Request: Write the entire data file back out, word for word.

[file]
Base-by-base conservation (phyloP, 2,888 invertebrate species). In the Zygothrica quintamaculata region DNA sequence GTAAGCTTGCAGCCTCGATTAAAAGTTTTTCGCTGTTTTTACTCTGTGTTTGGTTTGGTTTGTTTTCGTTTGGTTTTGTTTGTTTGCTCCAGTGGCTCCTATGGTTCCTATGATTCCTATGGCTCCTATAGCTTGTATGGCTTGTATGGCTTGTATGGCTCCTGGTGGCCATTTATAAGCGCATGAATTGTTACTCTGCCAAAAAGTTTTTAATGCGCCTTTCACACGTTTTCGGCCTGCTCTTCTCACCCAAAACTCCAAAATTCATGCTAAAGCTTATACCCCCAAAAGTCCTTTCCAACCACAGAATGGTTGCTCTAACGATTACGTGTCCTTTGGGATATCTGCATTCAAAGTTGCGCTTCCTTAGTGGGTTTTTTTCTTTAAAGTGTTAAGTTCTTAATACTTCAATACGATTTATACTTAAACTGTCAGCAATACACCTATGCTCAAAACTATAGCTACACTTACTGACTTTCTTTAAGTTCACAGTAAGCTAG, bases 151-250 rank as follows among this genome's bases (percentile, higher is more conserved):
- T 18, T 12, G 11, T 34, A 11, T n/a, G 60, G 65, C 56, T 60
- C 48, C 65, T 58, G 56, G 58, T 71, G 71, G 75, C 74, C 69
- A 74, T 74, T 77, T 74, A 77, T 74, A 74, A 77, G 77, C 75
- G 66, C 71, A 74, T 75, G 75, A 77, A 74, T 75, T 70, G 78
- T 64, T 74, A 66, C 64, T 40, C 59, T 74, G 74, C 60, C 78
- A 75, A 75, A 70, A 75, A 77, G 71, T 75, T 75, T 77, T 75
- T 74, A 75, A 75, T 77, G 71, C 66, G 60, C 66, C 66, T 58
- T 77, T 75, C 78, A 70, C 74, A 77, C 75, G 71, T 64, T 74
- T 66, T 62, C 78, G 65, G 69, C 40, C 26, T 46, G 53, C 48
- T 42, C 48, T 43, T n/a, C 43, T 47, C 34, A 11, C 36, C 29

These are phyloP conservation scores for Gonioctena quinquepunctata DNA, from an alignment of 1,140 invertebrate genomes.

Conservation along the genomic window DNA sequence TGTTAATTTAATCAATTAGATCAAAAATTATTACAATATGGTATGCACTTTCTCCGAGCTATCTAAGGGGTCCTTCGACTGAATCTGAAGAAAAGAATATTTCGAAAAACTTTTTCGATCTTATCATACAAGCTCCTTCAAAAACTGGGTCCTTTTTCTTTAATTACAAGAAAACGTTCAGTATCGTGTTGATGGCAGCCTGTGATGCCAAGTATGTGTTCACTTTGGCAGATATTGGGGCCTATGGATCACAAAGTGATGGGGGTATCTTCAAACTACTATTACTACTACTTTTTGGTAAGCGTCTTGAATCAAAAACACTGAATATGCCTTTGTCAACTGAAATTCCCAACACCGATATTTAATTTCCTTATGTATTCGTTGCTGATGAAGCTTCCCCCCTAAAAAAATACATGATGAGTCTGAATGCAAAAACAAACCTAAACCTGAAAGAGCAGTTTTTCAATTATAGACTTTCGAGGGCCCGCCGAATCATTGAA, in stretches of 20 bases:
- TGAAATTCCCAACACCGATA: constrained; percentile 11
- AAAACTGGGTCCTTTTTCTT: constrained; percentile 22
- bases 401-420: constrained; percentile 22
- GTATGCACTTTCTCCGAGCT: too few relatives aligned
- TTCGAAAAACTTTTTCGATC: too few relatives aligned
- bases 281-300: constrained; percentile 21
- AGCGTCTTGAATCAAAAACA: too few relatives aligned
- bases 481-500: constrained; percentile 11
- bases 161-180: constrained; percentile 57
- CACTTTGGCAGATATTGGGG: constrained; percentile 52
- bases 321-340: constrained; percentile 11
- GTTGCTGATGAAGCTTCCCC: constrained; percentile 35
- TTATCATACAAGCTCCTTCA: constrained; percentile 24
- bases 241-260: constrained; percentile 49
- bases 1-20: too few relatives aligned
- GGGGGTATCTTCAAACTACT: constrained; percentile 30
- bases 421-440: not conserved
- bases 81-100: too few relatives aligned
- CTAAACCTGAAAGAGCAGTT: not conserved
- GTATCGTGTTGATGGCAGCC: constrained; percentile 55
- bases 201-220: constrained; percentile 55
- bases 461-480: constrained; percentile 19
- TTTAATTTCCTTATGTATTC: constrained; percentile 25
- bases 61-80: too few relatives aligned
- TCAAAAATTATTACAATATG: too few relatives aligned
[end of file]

Base-by-base conservation (phyloP, 2,888 invertebrate species). In the Zygothrica quintamaculata region DNA sequence GTAAGCTTGCAGCCTCGATTAAAAGTTTTTCGCTGTTTTTACTCTGTGTTTGGTTTGGTTTGTTTTCGTTTGGTTTTGTTTGTTTGCTCCAGTGGCTCCTATGGTTCCTATGATTCCTATGGCTCCTATAGCTTGTATGGCTTGTATGGCTTGTATGGCTCCTGGTGGCCATTTATAAGCGCATGAATTGTTACTCTGCCAAAAAGTTTTTAATGCGCCTTTCACACGTTTTCGGCCTGCTCTTCTCACCCAAAACTCCAAAATTCATGCTAAAGCTTATACCCCCAAAAGTCCTTTCCAACCACAGAATGGTTGCTCTAACGATTACGTGTCCTTTGGGATATCTGCATTCAAAGTTGCGCTTCCTTAGTGGGTTTTTTTCTTTAAAGTGTTAAGTTCTTAATACTTCAATACGATTTATACTTAAACTGTCAGCAATACACCTATGCTCAAAACTATAGCTACACTTACTGACTTTCTTTAAGTTCACAGTAAGCTAG, bases 151-250 rank as follows among this genome's bases (percentile, higher is more conserved):
- T 18, T 12, G 11, T 34, A 11, T n/a, G 60, G 65, C 56, T 60
- C 48, C 65, T 58, G 56, G 58, T 71, G 71, G 75, C 74, C 69
- A 74, T 74, T 77, T 74, A 77, T 74, A 74, A 77, G 77, C 75
- G 66, C 71, A 74, T 75, G 75, A 77, A 74, T 75, T 70, G 78
- T 64, T 74, A 66, C 64, T 40, C 59, T 74, G 74, C 60, C 78
- A 75, A 75, A 70, A 75, A 77, G 71, T 75, T 75, T 77, T 75
- T 74, A 75, A 75, T 77, G 71, C 66, G 60, C 66, C 66, T 58
- T 77, T 75, C 78, A 70, C 74, A 77, C 75, G 71, T 64, T 74
- T 66, T 62, C 78, G 65, G 69, C 40, C 26, T 46, G 53, C 48
- T 42, C 48, T 43, T n/a, C 43, T 47, C 34, A 11, C 36, C 29

These are phyloP conservation scores for Gonioctena quinquepunctata DNA, from an alignment of 1,140 invertebrate genomes.

Conservation along the genomic window DNA sequence TGTTAATTTAATCAATTAGATCAAAAATTATTACAATATGGTATGCACTTTCTCCGAGCTATCTAAGGGGTCCTTCGACTGAATCTGAAGAAAAGAATATTTCGAAAAACTTTTTCGATCTTATCATACAAGCTCCTTCAAAAACTGGGTCCTTTTTCTTTAATTACAAGAAAACGTTCAGTATCGTGTTGATGGCAGCCTGTGATGCCAAGTATGTGTTCACTTTGGCAGATATTGGGGCCTATGGATCACAAAGTGATGGGGGTATCTTCAAACTACTATTACTACTACTTTTTGGTAAGCGTCTTGAATCAAAAACACTGAATATGCCTTTGTCAACTGAAATTCCCAACACCGATATTTAATTTCCTTATGTATTCGTTGCTGATGAAGCTTCCCCCCTAAAAAAATACATGATGAGTCTGAATGCAAAAACAAACCTAAACCTGAAAGAGCAGTTTTTCAATTATAGACTTTCGAGGGCCCGCCGAATCATTGAA, in stretches of 20 bases:
- TGAAATTCCCAACACCGATA: constrained; percentile 11
- AAAACTGGGTCCTTTTTCTT: constrained; percentile 22
- bases 401-420: constrained; percentile 22
- GTATGCACTTTCTCCGAGCT: too few relatives aligned
- TTCGAAAAACTTTTTCGATC: too few relatives aligned
- bases 281-300: constrained; percentile 21
- AGCGTCTTGAATCAAAAACA: too few relatives aligned
- bases 481-500: constrained; percentile 11
- bases 161-180: constrained; percentile 57
- CACTTTGGCAGATATTGGGG: constrained; percentile 52
- bases 321-340: constrained; percentile 11
- GTTGCTGATGAAGCTTCCCC: constrained; percentile 35
- TTATCATACAAGCTCCTTCA: constrained; percentile 24
- bases 241-260: constrained; percentile 49
- bases 1-20: too few relatives aligned
- GGGGGTATCTTCAAACTACT: constrained; percentile 30
- bases 421-440: not conserved
- bases 81-100: too few relatives aligned
- CTAAACCTGAAAGAGCAGTT: not conserved
- GTATCGTGTTGATGGCAGCC: constrained; percentile 55
- bases 201-220: constrained; percentile 55
- bases 461-480: constrained; percentile 19
- TTTAATTTCCTTATGTATTC: constrained; percentile 25
- bases 61-80: too few relatives aligned
- TCAAAAATTATTACAATATG: too few relatives aligned